Gender Inequality in the Workplace Statistics
There have been fantastic strides to gain gender equality in the workplace, but there is still a way to go in gaining complete equality. More women are in positions of power than ever before, but there remains some concerning statistics when it comes to gender equality in the UK.
Workplace Gender Equality in the UK
Fighting against gender inequality will result in greater employee retention rate and a diverse workforce - and there are many ways to push towards equality. Some of which includes:
- Flexible working
- Equal pay
- Implementing dignity and respect
- Push policies on parental leave
Having these policies in place will support equality and fight against the growing statistics about gender inequality in the workplace. Many employers could risk the female talent on their team if they disregard complaints of harassment or equal opportunity.
If someone experiences bullying or harassment at work they’re likely to feel uncomfortable at work and potentially make the decision to leave the business. It is important for all members of the leadership team to push equality and equal opportunity.
Gender Equality Statistics
Gender equality is something that the UK continues to work towards, and although we are currently more progressive than ever before, there is still a long way to go, and some facts that are still valid today are shocking.
The Gender Pay Gap in the UK was recorded at over 8%
HM Government’s Gender Equality Monitor was updated in 2018, of which it was clear that there had been a decrease from the year prior. However, despite this decrease, the gender pay gap was still recorded at 8.6%, down from 9.1% in 2017 - this applied to employees working in full time employment. This is apparent from more than just full-time workers, with single male pensioners - above state pension age - having a higher average weekly income than females in 2017/18; the income sat at £233 for men compared to £206 for women.
Employment rate for women with dependent children is 74%
…compared to the 93% employment rate for men with dependent children. The age of dependents is children under the age of 18, and the rate is even lower for mothers with young children. Meanwhile, the employment rate for fathers is mostly unaffected by the age of their children, growing from 91.3% to 94.1%. For mothers, the rate of employment increases from 64.9% to 82.3% as their children get older.
Women carry out more hours of unpaid work in most sectors
Across most industries, excluding travel, women carry out a significant amount of unpaid work in most sectors. In 2016, the Office of National Statistics estimated the value of unpaid work in the UK economy at £1.24 trillion - of which, £352 billion was from childcare. The statistics revealed that in the amount of unpaid work done each week, women spent 7.2 hours cooking compared to men’s 3.65 hours. When it came to child care statistics, women spent on average 4.65 hours, whereas men spent 1.89 hours per week carrying out the unpaid work.
Only 17% of SMEs are majority led by women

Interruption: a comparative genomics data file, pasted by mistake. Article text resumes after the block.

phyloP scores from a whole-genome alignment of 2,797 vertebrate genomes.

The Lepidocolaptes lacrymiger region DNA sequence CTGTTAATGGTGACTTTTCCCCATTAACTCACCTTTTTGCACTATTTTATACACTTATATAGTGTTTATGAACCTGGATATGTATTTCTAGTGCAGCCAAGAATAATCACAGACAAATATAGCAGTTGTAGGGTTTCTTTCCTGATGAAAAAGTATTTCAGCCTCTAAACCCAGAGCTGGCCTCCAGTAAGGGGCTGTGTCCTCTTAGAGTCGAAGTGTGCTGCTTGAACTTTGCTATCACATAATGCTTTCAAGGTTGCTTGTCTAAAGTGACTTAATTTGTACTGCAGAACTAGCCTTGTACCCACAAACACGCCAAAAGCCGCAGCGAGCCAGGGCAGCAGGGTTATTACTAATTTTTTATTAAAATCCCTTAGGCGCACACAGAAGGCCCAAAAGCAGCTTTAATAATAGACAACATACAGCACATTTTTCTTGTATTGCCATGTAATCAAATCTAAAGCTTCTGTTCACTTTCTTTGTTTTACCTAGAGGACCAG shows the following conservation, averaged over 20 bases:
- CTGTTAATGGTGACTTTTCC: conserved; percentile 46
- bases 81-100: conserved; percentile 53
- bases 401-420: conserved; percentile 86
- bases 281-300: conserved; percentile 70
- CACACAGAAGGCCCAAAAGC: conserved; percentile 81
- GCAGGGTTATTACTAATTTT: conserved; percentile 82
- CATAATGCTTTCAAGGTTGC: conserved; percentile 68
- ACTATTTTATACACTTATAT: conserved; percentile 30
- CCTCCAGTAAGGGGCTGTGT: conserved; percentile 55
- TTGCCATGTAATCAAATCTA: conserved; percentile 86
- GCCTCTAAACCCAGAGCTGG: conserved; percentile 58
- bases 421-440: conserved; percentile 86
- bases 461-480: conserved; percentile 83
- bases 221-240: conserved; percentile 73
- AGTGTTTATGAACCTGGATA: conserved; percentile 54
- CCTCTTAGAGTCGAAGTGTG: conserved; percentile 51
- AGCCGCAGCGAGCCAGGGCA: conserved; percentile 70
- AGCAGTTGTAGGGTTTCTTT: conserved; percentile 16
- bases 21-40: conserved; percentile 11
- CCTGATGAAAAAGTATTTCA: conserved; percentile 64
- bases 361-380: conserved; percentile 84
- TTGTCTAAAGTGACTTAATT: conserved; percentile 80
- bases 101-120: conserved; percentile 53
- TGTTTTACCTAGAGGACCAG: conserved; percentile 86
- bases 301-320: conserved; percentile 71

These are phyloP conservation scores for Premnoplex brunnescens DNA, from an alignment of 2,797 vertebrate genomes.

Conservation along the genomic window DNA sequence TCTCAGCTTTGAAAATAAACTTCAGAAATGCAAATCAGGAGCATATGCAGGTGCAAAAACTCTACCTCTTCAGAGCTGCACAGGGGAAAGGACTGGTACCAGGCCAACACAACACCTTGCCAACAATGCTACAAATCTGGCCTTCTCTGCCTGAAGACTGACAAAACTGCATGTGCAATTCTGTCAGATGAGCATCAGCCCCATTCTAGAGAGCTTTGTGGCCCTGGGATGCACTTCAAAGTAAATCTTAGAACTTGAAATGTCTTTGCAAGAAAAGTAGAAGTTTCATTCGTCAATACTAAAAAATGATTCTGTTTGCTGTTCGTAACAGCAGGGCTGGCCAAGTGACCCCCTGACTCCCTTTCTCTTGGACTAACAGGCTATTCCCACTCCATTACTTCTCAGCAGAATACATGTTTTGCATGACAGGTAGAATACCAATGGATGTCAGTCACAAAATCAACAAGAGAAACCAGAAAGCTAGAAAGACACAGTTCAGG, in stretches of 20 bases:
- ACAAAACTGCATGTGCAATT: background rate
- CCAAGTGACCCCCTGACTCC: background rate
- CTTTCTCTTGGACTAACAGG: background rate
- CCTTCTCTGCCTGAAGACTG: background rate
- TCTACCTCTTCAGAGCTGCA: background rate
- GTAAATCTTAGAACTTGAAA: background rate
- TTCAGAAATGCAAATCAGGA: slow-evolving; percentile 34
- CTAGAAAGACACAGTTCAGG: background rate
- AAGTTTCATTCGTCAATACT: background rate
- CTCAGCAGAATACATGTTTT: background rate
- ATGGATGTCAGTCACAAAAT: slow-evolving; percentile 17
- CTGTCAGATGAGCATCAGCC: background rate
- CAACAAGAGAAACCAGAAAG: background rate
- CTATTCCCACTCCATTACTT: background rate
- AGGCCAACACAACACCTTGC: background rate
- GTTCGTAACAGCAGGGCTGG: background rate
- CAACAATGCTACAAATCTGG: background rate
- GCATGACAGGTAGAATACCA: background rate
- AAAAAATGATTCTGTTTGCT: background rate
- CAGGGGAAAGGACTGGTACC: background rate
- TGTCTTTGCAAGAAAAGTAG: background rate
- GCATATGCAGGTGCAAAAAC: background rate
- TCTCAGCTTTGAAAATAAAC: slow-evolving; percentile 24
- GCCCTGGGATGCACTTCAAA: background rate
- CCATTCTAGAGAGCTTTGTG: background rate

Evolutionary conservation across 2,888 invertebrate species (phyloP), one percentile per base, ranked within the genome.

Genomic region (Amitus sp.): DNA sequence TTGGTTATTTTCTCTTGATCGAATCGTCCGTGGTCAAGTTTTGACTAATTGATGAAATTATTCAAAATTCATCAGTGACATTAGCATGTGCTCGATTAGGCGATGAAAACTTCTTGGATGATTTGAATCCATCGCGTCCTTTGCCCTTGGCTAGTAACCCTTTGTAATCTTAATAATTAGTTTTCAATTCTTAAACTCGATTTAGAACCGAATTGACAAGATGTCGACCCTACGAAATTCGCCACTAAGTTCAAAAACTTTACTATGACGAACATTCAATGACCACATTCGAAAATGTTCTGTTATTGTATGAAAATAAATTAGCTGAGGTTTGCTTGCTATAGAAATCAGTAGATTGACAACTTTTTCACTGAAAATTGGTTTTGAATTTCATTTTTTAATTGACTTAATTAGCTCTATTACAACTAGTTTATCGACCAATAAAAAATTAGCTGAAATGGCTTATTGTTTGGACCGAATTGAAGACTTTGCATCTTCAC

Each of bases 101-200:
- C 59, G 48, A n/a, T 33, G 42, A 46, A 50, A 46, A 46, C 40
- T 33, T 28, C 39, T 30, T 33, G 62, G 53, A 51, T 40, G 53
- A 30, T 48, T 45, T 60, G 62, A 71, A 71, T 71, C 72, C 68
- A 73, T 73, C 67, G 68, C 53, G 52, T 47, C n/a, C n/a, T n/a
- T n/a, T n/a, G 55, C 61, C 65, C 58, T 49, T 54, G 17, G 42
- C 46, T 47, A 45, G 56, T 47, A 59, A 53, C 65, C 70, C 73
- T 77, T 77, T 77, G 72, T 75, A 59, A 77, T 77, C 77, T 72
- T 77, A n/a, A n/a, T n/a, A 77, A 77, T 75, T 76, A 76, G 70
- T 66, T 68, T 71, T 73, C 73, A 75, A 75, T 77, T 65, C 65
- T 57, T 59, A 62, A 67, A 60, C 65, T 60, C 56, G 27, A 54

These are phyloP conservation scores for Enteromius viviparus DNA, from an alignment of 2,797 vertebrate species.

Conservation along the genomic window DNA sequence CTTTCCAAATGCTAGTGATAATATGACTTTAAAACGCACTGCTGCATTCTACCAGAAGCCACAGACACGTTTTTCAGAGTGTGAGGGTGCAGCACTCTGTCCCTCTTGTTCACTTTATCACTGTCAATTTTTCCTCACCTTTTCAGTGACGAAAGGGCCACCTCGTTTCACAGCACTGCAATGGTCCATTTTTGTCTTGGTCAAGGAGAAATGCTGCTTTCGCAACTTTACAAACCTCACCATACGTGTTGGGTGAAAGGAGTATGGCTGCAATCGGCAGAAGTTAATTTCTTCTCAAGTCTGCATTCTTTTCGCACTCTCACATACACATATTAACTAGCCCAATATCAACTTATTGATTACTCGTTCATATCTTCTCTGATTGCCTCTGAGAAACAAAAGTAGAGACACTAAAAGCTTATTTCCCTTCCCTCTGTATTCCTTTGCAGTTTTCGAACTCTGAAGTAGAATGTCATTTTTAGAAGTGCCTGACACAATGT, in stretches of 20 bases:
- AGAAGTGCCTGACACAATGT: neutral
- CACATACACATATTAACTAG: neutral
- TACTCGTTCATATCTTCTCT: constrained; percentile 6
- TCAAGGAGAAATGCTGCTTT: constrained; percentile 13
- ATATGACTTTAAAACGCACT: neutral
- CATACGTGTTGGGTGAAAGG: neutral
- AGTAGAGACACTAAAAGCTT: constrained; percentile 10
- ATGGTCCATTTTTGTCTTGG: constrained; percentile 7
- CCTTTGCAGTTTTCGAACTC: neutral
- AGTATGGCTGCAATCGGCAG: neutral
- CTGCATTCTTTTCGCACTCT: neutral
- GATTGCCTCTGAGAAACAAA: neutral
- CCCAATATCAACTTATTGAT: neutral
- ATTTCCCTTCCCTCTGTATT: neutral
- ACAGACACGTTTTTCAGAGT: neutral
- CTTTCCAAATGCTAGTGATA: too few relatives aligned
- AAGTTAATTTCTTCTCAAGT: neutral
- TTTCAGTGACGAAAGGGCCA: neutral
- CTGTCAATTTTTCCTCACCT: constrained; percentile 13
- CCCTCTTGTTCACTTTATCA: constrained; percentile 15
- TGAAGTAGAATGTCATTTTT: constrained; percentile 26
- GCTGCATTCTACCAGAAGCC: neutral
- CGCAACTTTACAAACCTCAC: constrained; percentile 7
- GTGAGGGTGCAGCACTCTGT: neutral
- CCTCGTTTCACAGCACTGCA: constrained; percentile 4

Reports by HMRC suggest that a staggeringly low 17% of small businesses were majority led by women - which means it was controlled by a single woman or having a management team of which a majority were women. Of these, only 1% of venture funding goes to businesses founded by all-female teams. There is a significant difference between the 43% of SMEs which are entirely male-led. In the same report, it was recognised that 23% of businesses with no employees were majority-led by women.
Only 32% of UK MPs are women
In the last general election - in 2019 - 220 women were elected to sit in the House of Commons, an increase by 12 women from the previous government, making 32% of the house female. The number of women in public positions isn't high, or on par, excluding the number of head teachers in nurseries and primary schools, which is 72.8%. Meanwhile, only 37.8% of secondary school headteachers are women. Approximately 30% of police officers are female and around 29% of court judges.
Famous Quotes on Gender Equality in the Workplace
Sheryl Sandberg once said: “In the future, there will be no female leaders. There will just be leaders.” In this statement, Sheryl predicts that as we near equality in the workplace, there will be no shock-factor when a woman is in a position of power. Instead, it will be expected that either men or women could be in power. This will be proven when we see the percentage of female MPs increase to nearer 50%.
Beyonce also once said: “We need to reshape our own perception of how we view ourselves. We have to step up as women and take the lead.” This is an important sentiment because as women, managers, leaders, employees, women must understand that it is possible to succeed and push to be in powerful positions. Therefore, once women believe in themselves, the support truly starts. All women need to rally together to support one another and push for the growth of women as colleagues and peers.
If your organisation is looking to try harder to ensure greater equality in the workplace, ICENA offers a great consultancy service to help your organisation with its policies.